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Architect's Legal Pocket Book - Matthew Cousins, IDBE alumnus

last modified Jan 11, 2016 04:15 PM

Q&A with Matthew Cousins, author of "Architect's Legal Pocket Book, 2nd Edition"

Author Matthew Cousins discusses what's new to this edition of Architect’s Legal Pocket Book.

Why did Architect’s Legal Pocket Book, 2nd Edition need to be written?

Architecture is a high risk profession. Projects often go wrong and as a result, architects should have an understanding of their roles and responsibilities in practice. Architects can become liable through a lack of technical knowledge, a lack of understanding the role of the architect and Contract Administrator role. The Architect’s Legal Pocketbook provides a key summary of legal issues and is an easy to use reference book for architects and architectural students.

What’s new to this edition?

The book is fully updated to reflect new cases, legislation and legal issues of professional practice. The chapter on contracts and procurement methods is fully updated. This chapter includes a comparison of the RIBA Domestic and Concise Contracts with other forms of contracts for smaller and larger size projects. There is a new chapter on liability and practice which describes the RIBA Plan of Work 2013, BIM and the role of the lead consultant. There is also an updated section on how to avoid common problems in buildings, inspection duties and updates on key cases.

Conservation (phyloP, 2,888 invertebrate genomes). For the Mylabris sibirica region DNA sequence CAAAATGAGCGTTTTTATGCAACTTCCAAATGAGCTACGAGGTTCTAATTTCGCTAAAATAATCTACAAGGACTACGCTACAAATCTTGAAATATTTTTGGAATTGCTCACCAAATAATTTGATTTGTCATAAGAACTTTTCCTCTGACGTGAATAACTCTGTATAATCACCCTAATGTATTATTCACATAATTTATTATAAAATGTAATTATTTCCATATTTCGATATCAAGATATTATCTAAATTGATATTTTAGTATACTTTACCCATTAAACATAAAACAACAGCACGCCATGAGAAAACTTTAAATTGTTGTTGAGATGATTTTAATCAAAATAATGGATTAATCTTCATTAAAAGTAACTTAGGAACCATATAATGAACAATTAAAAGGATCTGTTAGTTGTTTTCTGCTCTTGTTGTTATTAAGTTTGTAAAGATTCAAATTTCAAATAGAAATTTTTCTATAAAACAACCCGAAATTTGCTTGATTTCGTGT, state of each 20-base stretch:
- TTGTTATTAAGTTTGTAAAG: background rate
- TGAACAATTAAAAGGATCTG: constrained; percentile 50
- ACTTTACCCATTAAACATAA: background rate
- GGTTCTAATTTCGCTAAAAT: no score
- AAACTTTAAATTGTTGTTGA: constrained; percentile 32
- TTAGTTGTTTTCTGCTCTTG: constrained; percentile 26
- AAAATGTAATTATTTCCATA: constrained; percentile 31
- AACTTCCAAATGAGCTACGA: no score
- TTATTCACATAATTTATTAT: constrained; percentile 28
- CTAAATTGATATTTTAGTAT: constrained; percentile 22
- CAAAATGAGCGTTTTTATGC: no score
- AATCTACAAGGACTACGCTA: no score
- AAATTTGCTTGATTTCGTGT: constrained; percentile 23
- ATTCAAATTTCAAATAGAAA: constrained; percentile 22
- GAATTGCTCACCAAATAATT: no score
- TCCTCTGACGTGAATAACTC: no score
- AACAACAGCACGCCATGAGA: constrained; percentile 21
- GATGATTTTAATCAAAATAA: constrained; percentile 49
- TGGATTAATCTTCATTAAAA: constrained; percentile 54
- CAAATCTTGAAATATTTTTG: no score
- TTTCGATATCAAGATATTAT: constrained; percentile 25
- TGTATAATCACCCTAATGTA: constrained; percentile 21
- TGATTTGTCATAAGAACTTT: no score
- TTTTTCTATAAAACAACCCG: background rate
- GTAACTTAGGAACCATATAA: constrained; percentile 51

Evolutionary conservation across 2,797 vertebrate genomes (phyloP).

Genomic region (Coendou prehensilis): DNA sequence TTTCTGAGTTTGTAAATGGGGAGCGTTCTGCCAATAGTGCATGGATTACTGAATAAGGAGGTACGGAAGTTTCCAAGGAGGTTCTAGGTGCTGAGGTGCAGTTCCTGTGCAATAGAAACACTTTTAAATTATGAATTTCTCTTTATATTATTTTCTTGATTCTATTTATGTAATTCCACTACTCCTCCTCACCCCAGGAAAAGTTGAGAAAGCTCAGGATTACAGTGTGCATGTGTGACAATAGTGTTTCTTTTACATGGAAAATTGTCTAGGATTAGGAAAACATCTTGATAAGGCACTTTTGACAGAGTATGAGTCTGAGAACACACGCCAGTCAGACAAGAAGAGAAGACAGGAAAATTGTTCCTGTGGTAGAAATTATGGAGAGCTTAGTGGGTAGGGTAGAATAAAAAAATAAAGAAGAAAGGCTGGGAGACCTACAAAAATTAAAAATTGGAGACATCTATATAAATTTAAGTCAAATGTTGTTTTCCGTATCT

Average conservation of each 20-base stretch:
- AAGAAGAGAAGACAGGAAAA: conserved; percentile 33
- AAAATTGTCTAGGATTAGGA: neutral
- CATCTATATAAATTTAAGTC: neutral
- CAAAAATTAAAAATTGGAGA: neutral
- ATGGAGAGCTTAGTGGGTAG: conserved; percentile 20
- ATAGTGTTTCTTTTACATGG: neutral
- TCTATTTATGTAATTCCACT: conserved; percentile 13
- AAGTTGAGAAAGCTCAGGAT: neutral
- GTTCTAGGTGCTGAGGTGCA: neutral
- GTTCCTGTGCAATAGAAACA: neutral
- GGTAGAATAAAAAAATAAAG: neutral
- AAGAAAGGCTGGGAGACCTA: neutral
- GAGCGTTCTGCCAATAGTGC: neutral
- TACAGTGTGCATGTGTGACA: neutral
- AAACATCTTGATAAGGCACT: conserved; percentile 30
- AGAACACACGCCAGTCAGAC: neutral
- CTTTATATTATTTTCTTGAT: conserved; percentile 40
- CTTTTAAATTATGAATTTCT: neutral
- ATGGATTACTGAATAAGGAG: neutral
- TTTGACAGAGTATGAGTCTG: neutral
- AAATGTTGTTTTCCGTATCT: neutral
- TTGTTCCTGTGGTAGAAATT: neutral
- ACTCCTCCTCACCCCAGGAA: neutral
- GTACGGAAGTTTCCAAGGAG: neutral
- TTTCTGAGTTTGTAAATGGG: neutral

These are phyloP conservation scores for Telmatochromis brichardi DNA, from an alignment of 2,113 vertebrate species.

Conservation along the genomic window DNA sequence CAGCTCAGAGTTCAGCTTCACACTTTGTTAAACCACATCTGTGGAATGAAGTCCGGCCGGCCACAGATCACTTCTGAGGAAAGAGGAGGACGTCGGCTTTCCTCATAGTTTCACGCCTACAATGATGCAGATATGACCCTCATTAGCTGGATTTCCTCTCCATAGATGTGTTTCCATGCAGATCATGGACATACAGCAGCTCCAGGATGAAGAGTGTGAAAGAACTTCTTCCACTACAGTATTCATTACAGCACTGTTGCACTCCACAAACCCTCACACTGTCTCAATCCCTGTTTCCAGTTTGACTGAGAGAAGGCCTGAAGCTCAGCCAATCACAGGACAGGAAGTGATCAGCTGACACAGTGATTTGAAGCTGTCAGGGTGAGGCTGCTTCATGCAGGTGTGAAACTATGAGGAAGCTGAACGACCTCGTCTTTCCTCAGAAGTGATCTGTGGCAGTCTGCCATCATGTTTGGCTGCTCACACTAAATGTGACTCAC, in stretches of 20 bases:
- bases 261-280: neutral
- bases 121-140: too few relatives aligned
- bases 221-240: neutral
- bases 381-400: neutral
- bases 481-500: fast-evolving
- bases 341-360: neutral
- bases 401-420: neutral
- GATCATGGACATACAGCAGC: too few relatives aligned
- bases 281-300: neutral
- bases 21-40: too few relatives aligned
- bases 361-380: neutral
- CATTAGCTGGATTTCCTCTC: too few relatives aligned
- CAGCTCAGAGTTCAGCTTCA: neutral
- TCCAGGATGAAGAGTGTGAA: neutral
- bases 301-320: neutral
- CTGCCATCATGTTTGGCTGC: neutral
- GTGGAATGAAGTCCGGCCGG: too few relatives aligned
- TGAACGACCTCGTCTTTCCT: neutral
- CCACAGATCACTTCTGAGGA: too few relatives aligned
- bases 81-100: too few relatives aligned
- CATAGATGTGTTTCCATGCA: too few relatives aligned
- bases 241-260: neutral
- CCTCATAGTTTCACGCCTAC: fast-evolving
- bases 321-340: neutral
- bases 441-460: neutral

What got you interested in this?

I have always been interested in legal issues in the construction industry and became more interested when studying the legal exam during my part 111 professional course. This interest has developed further whilst working as a practicing architect and being involved with legal issues in practice.

Are there any key messages you’d like to highlight?

The risk that an architect might take on, whether knowingly or not, are not straightforward or uniform throughout the duration of the project. Risks can develop and evolve over the course of a project and can also manifest and become apparent after many years. As a result, architects have to be aware of risk and their legal liabilities which form an essential part of the architect’s professional duty of care.

 

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